Okay, nothing quite reaches that finding on the Kim Irony Scale, but this one sure comes close:
Cleaner waterways in New York City have attracted more sea life, including seals, dolphins, whales, and sharks in bigger numbers than seen in a century.
Sadly, many don’t survive the trip — there are also more mammals washing ashore or getting stranded.
Cases of beached whales have surged statewide, from 22 in 2009-2013 to 41 from 2014-2018, data from the National Oceanic and Atmospheric Administration shows.
In the city, Breezy Point in Queens has become the top place for beached whales, with two dead humpbacks being discovered there in 2018, according to the Atlantic Marine Conservation Society.
A third whale found last year was hauled off the beach in Jamaica Bay in September.
So Greenies, what’s it gonna be:
- dirty water / no dead whales on the beach, or
- sparkly-clean water / dead whales all over the place?
I’ll be over there in the corner, laughing my ass off.
A while ago, I drew attention to the floods which have inundated the Upper Midwest states like Iowa and Nebraska. What I did not know at the time (but should have), is that when there is catastrophe, can the fat finger of government be far behind?
There is much more to the “management” of the Missouri River basin than just how and when to drain water.
In the interest of habitat restoration, etc. (the highest priority since 2004), tens of thousands of acres surrounding the river and more than a thousand miles of riverbank have been mechanically altered by the Corps — not with an eye to controlling flooding, but rather to facilitate the “reconnection of the river with its floodplain,” believed to be a necessity in achieving the goal of species and habitat preservation and restoration.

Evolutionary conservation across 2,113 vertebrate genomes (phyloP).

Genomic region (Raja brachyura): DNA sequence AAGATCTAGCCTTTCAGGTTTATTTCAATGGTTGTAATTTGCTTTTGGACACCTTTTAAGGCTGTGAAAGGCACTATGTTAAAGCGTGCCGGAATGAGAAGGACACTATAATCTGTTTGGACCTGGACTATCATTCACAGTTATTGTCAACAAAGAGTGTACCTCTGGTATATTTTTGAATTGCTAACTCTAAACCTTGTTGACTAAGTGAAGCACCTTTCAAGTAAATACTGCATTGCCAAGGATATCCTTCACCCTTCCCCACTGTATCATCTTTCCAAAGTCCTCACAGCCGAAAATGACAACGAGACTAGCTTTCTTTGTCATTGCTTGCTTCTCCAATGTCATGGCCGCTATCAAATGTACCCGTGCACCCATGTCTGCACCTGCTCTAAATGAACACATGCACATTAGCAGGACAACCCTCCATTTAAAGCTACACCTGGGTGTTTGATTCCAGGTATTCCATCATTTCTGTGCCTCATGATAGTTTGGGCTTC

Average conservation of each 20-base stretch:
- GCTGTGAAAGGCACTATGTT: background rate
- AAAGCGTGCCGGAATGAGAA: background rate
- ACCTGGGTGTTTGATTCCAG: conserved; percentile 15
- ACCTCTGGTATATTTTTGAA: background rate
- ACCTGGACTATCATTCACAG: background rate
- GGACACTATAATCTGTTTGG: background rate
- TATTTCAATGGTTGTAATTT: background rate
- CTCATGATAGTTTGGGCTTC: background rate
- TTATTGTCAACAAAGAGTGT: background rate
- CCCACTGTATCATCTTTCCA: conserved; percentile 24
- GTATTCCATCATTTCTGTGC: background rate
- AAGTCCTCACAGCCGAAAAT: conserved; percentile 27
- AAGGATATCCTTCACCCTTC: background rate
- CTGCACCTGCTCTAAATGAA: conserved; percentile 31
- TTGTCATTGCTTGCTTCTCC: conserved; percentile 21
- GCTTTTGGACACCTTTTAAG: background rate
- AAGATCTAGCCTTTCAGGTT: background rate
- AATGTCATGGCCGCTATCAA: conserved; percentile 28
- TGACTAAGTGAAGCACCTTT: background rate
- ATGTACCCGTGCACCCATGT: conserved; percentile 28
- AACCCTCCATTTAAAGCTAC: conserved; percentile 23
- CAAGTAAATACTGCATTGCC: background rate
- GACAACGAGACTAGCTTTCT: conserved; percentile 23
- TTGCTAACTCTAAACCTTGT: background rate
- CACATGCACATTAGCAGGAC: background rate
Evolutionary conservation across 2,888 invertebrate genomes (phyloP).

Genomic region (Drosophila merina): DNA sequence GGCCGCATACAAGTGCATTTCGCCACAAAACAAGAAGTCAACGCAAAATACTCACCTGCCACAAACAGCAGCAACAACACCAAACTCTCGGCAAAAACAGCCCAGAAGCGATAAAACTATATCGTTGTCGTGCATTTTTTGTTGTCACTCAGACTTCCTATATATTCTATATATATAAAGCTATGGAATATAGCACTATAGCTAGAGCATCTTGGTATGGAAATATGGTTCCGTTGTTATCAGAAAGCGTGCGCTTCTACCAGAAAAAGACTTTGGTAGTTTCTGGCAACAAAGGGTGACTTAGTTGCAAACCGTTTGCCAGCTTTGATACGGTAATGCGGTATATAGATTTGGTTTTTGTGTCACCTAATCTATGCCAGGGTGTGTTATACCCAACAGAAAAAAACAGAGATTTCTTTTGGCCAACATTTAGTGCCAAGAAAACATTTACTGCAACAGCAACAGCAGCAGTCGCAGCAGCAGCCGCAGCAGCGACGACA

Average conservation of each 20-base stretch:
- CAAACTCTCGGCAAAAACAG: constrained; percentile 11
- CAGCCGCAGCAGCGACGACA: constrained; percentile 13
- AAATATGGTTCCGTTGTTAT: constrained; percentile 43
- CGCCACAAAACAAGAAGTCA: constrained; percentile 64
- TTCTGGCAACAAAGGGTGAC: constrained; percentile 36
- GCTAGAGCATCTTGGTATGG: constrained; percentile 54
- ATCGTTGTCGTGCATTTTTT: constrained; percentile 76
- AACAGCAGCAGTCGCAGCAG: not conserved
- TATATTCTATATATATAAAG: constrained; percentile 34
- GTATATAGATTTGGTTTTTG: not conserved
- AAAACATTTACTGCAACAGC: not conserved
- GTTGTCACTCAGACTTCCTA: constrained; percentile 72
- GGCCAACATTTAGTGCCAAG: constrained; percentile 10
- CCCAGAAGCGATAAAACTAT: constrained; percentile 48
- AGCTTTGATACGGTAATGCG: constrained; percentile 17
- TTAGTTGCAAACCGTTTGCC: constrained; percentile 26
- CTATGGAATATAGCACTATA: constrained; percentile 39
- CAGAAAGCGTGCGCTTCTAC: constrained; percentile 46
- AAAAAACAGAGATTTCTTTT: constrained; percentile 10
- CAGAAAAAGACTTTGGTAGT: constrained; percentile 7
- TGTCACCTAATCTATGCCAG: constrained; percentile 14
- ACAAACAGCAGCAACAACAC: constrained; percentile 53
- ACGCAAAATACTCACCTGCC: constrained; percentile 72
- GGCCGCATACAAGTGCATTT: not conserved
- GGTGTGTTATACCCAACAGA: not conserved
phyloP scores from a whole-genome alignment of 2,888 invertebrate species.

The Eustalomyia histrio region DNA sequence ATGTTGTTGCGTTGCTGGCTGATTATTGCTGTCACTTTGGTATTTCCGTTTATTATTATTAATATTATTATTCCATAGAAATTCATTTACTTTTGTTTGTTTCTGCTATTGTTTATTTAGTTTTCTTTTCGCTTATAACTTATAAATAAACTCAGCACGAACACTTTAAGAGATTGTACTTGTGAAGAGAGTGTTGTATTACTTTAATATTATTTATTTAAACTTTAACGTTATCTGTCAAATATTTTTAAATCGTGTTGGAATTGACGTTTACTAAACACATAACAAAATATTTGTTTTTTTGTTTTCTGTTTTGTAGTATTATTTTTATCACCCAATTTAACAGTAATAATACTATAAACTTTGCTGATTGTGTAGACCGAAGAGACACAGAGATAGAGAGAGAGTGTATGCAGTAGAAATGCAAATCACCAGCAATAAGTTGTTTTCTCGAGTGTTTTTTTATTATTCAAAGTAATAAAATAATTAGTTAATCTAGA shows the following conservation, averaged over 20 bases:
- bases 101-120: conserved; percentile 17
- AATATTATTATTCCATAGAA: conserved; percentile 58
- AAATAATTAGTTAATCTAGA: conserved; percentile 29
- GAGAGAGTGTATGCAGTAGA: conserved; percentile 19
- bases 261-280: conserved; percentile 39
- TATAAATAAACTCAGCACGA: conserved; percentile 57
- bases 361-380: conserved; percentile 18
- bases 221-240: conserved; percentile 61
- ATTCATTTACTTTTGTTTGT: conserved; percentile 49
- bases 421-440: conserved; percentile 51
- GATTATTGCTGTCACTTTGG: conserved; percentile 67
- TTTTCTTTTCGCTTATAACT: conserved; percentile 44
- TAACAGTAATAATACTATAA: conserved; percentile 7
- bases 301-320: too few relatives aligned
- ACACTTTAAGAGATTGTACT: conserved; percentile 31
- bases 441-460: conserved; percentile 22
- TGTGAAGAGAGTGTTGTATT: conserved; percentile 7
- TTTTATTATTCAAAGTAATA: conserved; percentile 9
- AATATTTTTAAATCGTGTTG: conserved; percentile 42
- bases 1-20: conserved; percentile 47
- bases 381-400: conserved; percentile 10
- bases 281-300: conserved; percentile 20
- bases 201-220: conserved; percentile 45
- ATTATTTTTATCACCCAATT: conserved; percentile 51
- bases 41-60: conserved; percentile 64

When the Corps believed that protecting people and property was a more worthy aim than fish and wildlife, the riverbanks were stabilized, shored against erosion and high-water events. The channels were kept largely free of silt infill to facilitate the draining efficiency of the river that essentially deals with the runoff of vast millions of square miles of mountain and plains snow and rain.
Dikes were built and maintained. Levees, too. Chutes (secondary channels of a meandering river) were closed to inhibit the ability of the river to overcome its banks in seasons of high-water. All these things (and more) combined to permit millions of Americans to develop the reclaimed lands, for farming, ranching, and homes. Indeed, these millions of Americans were encouraged to do so by their elected representatives, who happily took credit for the resulting economic benefits and increased tax revenues.
And then in 2004, it all changed. Read the whole thing, and be enraged.
You should never plant a sandbox tree. It is too dangerous to have around people or animals, and when planted in isolated areas it is likely to spread.
Why is it that a warning about this murderous tree makes me want to plant a circle of them around my house? (Found via the Knuckledragger, thankee.)
Seriously: who needs those loud, messy (and illegal) Claymore thingies when you can get Mother Nature to provide this little party?
Sandbox tree fruits look like little pumpkins, but once they dry into seed capsules, they become ticking time bombs. When fully mature, they explode with a loud bang and fling their hard, flattened seeds at speeds of up to 150 miles per hour and distances of over 60 feet. The shrapnel can seriously injure any person or animal in its path. As bad as this is, the exploding seed pods are only one of the ways that a sandbox tree can inflict harm.
They even look badass:
Is it just me, or does this look like a spiked collar around the neck of an angry Rottweiler? It speaks to me, and what it says is: “Mess with me, motherfucker, and I will kill you.”
Afterthought: in the interests of Saving Mother Gaia, we should plant a ten-mile deep line of these bad boys along our southern border; I mean, who can be against reforestation?